As I was casually blasting video game psychos with my son, Jack, I started to smell something strange. The Cartesian 3D printer had been plugging away, layer by layer, and because I was lost in the game world of Pandora, I didn’t notice that the printer’s bed temperature gauge was steadily approaching 100 degrees Celsius. I paused the game, shut down the printer, and began to assess the damage.
I have heard tales of the fire hazards of unsupervised RepRap activities; of power supplies failing and sparking or extruder thermistors falling out of the place where they should be (resulting in an out of control, face melting nozzle), but I had not heard of this happening to a heating bed.
The first clue that the issue was running deeper than a quick switching of a wire or part came as I flipped the printer’s power on, and noticed that the bed temperature was steadily increasing, and that I could read that it was doing so on the LCD screen. If the thermistor was broken, the readout on the screen would not correlate with the physical temperature of the bed. I switched out the thermistor anyway, and surprise surprise: no change in behavior. The smell, a cross between burnt fish bone and a sterile dentist office, also became more pungent when the power was on.
Flipping the power on (again), I moved my attention to the TriGorilla mainboard (This is a proprietary design by Anycubic, based on the open source RAMPS 1.4 configuration). The smell was definitely coming from somewhere on the board. Switching the power off, and satisfied that I narrowed the search to a more manageable area, I took my problem to Thingiverse ( A forum for 3d files and 3d printing enthusiasts). I was directed to run a diode test to confirm if something called a MOSFET was shorted. In short (pun intended) the MOSFET was the culprit – but before I continue the story, here is a a little on MOSFETs:
A metal-oxide semiconductor field effect transistor, or MOSFET, is a device that makes use of the field effect as a gate to to regulate conductivity. In the case of the MOSFET on the 3D printer board, a small current is applied to the MOSFET gate when the controller determines that the heat bed needs to be on and that the bed is below the desired temperature. The small current closes the circuit between a power input (source) and a power output (drain) and the result is a hot bed to keep that precious filament adhering to the surface. I had gone through a few lessons on transistors, but the idea of the field effect was somewhat new (and exciting).
The trouble with tinkering with electronics as an amateur, is that there are too many places to dig. MOSFET? It is a transistor. Transistor? A type of silicon relay. Relay? And it goes on and on. Thankfully, the maker and reprap communities are there to keep nudging me in the direction of knowledge. For this particular problem, I took my questions to Thingverse.com, supplying the necessary pictures and symptoms, and it was quickly determined that my problem was indeed the MOSFET and that I had two options. I could scrap the board and buy a replacement (I had been wanting to ditch the TriGorilla board, as It required me to use an outdated Arduino IDE to update the firmware) or, I could de-solder the MOSFET and replace it with a new one. I opted for the latter.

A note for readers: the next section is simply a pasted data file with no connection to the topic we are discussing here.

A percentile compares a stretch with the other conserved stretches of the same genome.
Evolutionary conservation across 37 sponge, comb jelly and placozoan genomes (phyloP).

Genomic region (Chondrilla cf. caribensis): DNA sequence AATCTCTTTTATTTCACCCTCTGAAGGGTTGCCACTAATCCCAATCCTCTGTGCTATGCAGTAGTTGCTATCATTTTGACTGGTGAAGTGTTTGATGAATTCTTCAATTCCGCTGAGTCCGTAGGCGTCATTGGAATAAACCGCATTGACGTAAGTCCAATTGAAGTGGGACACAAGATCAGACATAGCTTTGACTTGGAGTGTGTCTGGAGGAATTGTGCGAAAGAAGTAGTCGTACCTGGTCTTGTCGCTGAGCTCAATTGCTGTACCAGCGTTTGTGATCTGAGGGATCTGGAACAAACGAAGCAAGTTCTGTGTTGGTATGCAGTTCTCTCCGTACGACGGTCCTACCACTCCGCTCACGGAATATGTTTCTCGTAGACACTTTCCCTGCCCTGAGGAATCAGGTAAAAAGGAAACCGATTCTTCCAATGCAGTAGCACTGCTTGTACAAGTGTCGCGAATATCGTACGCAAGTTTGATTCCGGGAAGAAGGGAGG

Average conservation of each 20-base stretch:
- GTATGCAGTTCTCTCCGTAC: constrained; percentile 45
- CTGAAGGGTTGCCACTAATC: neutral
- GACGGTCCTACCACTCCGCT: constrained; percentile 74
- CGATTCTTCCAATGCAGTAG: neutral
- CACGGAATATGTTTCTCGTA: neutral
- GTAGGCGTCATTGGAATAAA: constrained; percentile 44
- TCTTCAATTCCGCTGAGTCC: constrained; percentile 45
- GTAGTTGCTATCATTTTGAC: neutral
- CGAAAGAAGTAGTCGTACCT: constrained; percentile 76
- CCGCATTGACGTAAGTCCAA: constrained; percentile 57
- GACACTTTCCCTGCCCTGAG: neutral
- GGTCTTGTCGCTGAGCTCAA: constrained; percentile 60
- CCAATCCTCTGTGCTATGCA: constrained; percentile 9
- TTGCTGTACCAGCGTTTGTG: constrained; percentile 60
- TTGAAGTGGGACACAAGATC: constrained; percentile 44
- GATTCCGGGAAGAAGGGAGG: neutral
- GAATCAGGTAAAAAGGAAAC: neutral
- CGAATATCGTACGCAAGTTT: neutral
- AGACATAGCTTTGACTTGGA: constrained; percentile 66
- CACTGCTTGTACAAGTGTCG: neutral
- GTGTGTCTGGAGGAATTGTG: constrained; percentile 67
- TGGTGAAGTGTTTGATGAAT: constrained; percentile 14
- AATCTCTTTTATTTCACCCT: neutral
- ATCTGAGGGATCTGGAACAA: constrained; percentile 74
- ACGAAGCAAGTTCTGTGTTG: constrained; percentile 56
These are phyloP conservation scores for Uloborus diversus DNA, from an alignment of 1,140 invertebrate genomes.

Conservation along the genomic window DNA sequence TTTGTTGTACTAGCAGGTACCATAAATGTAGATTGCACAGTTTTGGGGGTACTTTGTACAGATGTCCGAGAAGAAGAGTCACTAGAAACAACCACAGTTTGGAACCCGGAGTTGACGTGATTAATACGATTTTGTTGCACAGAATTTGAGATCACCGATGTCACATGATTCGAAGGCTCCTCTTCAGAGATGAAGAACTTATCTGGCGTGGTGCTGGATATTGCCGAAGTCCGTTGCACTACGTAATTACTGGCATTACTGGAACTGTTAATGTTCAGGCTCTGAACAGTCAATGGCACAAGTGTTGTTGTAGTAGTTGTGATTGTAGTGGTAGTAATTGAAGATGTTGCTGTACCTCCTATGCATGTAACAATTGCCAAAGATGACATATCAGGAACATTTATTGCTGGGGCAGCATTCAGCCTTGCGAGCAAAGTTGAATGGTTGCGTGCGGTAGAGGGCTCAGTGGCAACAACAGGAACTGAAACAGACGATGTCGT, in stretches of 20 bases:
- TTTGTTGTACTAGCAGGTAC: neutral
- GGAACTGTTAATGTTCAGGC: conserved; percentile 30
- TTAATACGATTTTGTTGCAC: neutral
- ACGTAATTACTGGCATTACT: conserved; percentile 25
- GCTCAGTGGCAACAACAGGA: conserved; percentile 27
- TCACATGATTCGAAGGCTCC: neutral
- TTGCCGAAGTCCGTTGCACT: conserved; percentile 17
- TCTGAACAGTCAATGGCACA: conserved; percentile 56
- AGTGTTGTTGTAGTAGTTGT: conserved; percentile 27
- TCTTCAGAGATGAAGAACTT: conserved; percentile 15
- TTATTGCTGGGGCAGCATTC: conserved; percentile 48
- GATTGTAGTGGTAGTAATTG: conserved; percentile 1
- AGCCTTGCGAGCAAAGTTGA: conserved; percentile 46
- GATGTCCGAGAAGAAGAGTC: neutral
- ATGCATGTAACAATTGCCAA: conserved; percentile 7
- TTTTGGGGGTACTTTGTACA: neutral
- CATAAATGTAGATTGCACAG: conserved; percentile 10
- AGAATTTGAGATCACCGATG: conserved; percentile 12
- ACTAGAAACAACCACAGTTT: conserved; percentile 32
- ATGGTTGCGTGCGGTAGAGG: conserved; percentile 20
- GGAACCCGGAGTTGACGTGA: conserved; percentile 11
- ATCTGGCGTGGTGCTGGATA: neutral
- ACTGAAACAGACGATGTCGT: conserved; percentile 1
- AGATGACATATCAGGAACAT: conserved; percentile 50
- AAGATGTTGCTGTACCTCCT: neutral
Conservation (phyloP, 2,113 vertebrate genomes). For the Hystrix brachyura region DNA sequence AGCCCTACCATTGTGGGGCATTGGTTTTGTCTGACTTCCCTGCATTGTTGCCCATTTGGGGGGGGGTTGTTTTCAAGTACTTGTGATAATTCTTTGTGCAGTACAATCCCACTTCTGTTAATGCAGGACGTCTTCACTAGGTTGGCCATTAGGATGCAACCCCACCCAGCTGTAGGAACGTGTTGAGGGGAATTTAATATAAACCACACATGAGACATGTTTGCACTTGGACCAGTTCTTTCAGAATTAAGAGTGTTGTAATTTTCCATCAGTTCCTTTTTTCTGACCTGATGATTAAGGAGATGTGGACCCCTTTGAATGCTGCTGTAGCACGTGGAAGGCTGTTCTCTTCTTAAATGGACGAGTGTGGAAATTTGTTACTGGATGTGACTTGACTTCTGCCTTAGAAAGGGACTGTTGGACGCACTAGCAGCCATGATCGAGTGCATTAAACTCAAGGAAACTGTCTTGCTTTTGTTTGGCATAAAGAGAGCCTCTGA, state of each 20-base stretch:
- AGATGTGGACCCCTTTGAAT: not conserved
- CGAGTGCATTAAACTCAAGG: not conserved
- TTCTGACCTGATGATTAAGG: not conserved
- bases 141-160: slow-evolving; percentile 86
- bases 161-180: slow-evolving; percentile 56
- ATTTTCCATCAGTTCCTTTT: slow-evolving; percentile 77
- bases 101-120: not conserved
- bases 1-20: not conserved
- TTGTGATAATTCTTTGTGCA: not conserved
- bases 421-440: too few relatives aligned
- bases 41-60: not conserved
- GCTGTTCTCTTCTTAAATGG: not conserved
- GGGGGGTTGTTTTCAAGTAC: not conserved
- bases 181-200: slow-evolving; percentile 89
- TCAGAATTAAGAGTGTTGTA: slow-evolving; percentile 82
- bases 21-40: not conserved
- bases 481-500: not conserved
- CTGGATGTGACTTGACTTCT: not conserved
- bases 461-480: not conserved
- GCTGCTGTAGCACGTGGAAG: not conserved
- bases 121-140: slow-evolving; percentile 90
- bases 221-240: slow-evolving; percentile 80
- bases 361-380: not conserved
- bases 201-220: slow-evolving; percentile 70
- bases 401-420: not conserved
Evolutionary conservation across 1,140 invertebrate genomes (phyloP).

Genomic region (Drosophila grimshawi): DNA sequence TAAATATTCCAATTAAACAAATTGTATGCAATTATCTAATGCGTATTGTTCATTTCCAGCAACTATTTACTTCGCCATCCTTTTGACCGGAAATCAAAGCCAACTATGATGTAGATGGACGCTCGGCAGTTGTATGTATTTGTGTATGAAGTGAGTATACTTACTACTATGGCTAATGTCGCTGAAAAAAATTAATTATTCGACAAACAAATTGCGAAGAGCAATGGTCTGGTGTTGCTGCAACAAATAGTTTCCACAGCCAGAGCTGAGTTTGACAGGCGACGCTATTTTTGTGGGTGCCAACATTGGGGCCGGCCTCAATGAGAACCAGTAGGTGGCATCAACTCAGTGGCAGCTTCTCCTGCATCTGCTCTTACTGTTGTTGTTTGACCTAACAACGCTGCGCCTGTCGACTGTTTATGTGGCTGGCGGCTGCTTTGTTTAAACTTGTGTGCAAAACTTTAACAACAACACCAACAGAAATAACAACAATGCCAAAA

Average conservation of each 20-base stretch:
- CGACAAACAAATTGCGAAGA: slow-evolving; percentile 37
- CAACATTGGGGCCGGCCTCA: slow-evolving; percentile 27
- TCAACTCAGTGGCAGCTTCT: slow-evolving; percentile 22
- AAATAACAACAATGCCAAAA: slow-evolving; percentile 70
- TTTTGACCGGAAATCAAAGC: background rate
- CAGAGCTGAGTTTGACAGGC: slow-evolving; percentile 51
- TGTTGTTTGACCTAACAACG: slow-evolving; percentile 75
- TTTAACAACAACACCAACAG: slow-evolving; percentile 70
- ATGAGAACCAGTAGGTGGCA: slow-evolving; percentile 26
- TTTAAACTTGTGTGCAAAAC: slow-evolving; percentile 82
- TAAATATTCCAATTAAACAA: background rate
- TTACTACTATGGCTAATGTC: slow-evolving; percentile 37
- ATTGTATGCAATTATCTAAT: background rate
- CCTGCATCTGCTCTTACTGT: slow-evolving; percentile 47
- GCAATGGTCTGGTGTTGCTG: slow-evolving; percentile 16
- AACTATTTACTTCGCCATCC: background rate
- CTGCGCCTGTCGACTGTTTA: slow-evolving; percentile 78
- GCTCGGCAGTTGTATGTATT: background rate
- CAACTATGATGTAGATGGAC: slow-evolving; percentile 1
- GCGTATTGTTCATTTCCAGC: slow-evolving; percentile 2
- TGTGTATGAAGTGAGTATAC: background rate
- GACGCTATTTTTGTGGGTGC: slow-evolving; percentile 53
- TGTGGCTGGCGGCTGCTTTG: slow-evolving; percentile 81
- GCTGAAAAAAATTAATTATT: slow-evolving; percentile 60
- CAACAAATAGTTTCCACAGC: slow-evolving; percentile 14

Another place to dig. This time, knowledge AND skill was required. I turned my attention to youtube to figure out how to de-solder a MOSFET and quickly found this video:
I hate how these guys make it look so easy, just like the woodworking videos all over again. I should know better, but instead, pried all of the cables out of the board (careful to mark where they went) and attempted to emulate the skill displayed in the youtube video. I just had to heat up the gate enough to melt the solder that was adhering the tin plate and PCB board to the MOSFET, tap the source and drain, and voila. One de-soldered MOSFET. That’s what I saw in the youtube video, and that’s what I told myself was going to happen. Like all plans, this one didn’t survive contact with the enemy – err – the soldering iron.
Here is how it actually went: I don’t have a soldering station, so instead I used a cheap “helping hand” that – in retrospect – should be renamed to have the word “shaky” or “wobbly” included in the title. I set the iron to 450 degrees and placed it firmly on the MOSFET gate. What happened next, to which I will neither confirm nor deny that actual evidence exists, involved some melted plastic, swearing, and the eventuality of ripping the MOSFET off the board along with the PCB tin plates. OP success.
The board was trashed. Repairable, sure, but since I was dealing with larger than normal amounts of current passing though an area where I might have done a poor job of soldering, I instead decided to go with the other option and order an original RAMPS 1.4 board (RAMPS is an acronym for Reprap Arduino Mega Pololu Shield). The community didn’t exactly tell me not to attempt to replace the MOSFET, I just inferred that since the device failed due to a heat problem (most likely) I had better go toward the safer route. I would save the A4988 stepper motor drivers, but I could use the opportunity to de-solder every piece on the board. Maybe even re-solder everything as well.
So hear I am. Cartesian printer in pieces, chips, MOSFETs, capacitors and resistors successfully desoldered and scattered everywhere, and a new 3D printer brain waiting to be reassembled. The entire point of being part of this movement is not only a love of tinkering, but a direct path to understanding how this world works, one burnt MOSFET and one funny smell at a time. Thank you Thingiverse for all of the help with this.